Actor Robert Wagner is now 84, and still busy – both onscreen, and in print. He began his career at Twentieth Century-Fox in 1950.
On June 14, 1951, Wagner made a screen test alongside one of the studio’s most promising starlets. “I was the guy they always used when the studio was making screen tests of new actresses,” he told author Warren G. Harris in 1988. “And believe me, no job is more dead-end than that. The only interesting thing that came out of it was when they were testing a new kid and asked me to do a couple of scenes with her. Her name was Marilyn Monroe.”
On the strength of this test – a love scene – Wagner was cast alongside Marilyn in a romantic comedy, Let’s Make It Legal, starring Claudette Colbert. The pair never acted together, but became friends and were often pictured together at Hollywood parties. Wagner, who had affairs with many beautiful actresses, was never romantically involved with MM.
“Nothing happened easily for Marilyn,” he said later. “It took a lot of time and effort to create the image that became so famous.”
In recent years, Wagner has published two books: Pieces of My Heart (2008), an autobiography; and the just-published You Must Remember This, a memoir of Hollywood’s golden age, in which he recalls Marilyn’s tragic death.
“It’s odd how your mind associates certain people with certain events. In August 1962 I was in Montecatini, Italy, the same time as Sheilah Graham [the Hollywood gossip columnist.] I was on the terrace of my hotel when she leaned out a window and yelled, ‘Marilyn Monroe died! Marilyn Monroe died!,’ to the world at large, in exactly the same way she would have announced that her building was on fire. That was how I found out that the girl I had worked with twelve years earlier, and who had since become a legend in a way nobody could have foretold, was gone.”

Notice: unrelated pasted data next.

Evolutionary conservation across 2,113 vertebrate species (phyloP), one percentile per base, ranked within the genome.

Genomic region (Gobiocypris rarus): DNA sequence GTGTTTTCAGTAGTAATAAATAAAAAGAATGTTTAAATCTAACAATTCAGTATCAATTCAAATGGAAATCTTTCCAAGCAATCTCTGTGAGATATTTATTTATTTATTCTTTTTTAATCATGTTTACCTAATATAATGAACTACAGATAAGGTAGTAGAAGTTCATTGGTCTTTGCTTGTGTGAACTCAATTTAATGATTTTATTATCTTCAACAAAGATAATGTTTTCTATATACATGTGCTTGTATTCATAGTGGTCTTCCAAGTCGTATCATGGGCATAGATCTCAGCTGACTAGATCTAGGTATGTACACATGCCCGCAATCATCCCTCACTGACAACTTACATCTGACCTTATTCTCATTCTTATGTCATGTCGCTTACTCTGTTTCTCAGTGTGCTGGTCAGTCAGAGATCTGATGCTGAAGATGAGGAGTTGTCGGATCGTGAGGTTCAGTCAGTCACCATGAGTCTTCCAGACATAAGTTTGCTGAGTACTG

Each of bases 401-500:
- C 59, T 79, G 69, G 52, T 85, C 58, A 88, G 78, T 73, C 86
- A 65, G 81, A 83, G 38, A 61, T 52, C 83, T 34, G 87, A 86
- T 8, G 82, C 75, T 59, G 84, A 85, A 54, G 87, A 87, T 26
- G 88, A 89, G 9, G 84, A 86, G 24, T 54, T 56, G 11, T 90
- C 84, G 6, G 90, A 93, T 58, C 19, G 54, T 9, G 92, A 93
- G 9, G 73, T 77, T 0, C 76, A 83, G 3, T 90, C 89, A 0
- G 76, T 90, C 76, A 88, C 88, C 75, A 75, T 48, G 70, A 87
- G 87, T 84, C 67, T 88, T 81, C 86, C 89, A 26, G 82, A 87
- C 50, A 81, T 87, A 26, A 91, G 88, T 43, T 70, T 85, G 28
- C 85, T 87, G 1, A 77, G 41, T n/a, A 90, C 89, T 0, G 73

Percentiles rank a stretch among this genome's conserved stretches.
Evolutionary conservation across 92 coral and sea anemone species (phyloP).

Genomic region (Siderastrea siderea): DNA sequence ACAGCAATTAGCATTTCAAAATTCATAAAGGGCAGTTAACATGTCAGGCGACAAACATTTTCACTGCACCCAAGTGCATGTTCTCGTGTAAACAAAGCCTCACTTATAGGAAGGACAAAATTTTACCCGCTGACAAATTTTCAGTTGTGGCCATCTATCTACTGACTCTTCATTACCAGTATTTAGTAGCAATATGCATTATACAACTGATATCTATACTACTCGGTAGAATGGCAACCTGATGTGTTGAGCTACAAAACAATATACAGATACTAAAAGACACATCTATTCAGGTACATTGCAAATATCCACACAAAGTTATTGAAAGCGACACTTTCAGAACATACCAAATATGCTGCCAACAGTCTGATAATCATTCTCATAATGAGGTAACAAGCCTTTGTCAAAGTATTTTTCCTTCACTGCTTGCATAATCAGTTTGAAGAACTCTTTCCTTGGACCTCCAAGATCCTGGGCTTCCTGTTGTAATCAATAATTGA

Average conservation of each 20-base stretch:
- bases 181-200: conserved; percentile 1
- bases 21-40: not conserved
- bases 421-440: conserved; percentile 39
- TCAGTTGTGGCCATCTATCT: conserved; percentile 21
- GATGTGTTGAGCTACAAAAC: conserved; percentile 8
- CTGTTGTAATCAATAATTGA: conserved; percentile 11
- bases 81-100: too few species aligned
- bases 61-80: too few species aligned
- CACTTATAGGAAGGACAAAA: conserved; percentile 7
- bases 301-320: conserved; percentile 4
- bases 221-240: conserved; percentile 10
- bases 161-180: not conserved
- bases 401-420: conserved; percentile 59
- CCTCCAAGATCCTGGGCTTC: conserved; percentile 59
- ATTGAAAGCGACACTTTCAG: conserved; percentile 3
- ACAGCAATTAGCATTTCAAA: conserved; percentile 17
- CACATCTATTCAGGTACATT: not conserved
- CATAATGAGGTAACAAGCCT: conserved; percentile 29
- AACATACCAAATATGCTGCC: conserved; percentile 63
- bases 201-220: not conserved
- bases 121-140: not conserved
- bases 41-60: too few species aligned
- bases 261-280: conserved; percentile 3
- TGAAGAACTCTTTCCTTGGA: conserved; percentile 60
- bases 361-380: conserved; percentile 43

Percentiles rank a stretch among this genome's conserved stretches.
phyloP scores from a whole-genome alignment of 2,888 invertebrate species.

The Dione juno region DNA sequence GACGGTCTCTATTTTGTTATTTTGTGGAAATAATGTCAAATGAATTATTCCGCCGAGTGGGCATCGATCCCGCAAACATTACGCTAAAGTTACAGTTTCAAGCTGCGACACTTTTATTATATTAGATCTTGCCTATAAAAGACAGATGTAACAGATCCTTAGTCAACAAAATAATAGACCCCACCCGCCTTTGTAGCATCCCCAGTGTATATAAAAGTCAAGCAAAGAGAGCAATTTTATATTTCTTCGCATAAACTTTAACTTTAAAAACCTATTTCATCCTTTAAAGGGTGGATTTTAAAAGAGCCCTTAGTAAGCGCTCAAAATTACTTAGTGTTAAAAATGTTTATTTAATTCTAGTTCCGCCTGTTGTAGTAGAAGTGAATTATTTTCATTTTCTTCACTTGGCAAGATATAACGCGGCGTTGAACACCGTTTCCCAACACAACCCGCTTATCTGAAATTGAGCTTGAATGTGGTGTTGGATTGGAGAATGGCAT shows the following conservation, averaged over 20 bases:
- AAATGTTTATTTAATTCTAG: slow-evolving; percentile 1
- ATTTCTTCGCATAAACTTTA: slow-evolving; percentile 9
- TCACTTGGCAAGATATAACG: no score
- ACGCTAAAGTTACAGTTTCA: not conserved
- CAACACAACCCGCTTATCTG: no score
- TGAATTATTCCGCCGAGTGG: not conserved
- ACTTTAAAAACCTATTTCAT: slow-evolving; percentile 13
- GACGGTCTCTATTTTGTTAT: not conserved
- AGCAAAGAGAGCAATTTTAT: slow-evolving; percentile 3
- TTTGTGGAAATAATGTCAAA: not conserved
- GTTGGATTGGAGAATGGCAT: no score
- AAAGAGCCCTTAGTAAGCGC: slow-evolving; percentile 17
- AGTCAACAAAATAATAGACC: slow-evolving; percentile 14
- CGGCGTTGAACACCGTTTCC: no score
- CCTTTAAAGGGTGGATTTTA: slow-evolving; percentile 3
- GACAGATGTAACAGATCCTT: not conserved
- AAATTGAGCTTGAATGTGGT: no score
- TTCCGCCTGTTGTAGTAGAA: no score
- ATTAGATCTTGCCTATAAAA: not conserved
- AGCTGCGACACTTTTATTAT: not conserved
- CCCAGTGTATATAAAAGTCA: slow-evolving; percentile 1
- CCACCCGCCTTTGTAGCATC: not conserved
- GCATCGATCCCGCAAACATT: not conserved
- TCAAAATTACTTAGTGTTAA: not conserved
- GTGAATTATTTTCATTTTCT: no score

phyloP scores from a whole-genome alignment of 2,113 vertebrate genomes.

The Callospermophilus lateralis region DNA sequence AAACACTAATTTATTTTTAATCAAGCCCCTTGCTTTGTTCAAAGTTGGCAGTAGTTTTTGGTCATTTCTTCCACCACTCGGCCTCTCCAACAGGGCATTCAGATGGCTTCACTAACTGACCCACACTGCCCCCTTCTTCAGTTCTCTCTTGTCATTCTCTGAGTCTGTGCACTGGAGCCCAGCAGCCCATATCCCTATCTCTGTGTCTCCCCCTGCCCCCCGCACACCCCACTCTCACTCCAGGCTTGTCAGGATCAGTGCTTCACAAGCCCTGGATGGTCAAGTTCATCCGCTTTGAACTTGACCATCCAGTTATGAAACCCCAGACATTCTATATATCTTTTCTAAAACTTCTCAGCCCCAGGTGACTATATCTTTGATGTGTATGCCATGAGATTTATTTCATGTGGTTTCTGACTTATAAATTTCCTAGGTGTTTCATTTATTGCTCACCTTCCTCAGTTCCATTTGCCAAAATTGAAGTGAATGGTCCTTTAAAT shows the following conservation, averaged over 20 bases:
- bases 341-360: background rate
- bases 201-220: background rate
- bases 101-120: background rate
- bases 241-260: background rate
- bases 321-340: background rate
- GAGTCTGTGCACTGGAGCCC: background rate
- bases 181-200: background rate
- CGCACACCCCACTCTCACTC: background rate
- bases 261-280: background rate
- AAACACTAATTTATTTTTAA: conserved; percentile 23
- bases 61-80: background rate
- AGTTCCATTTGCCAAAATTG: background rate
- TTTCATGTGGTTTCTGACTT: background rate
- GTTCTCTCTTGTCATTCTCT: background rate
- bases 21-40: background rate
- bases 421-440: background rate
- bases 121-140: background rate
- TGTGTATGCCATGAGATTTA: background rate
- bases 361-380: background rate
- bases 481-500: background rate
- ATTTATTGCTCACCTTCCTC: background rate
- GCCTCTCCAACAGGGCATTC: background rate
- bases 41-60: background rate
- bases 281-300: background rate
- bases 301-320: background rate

Wagner is no stranger to tragedy. His wife, Natalie Wood, drowned in 1981 during a yachting trip. Her death, like Marilyn’s, is the subject of endless speculation.
Natalie was the child star of Marilyn’s first film, Scudda Hoo, Scudda Hay! She admired Marilyn, and spoke with her at a party weeks before her death.
Natalie married Robert in 1957 and they divorced five years later, but were remarried in 1972. There are shades here of Marilyn’s relationship with Joe DiMaggio, who had grown close to her again in the years before her death.
Dr Thomas Noguchi, so-called ‘Coroner to the Stars’, performed autopsies on both women. He was demoted in 1982, after speaking too freely in the media about the case, and in that year’s reopened investigation of Monroe’s death. His career has since recovered, however.
In Pieces of My Heart, Wagner criticised Noguchi:
“Noguchi was a camera-hog who felt he had to stoke the publicity fire in order to maintain the level of attention he’d gotten used to. Noguchi particularly enraged Frank Sinatra, who knew the truth and, in any case, would never have allowed anyone who harmed Natalie to survive.”
Natalie’s case would also be reopened in 2011, when the captain of the boat claimed that a fight with Wagner had led to her drowning. The official cause of death was later amended from accidental drowning to ‘drowning and other undetermined factors.’ Wagner was ruled out as a suspect.
In You Must Remember This, he speculates on the proliferation of conspiracy theories in the internet age:
“Intellectually, I understand the perception that the rich and privileged are invincible. That’s why some people need to believe, for example, that Marilyn Monroe was murdered by the Kennedys…The randomness of life and death can be terrifying, so a certain kind of person seizes on minor discrepancies of memory or the garbled recollections of marginal personalities to cast doubt on a reality they don’t want to acknowledge.”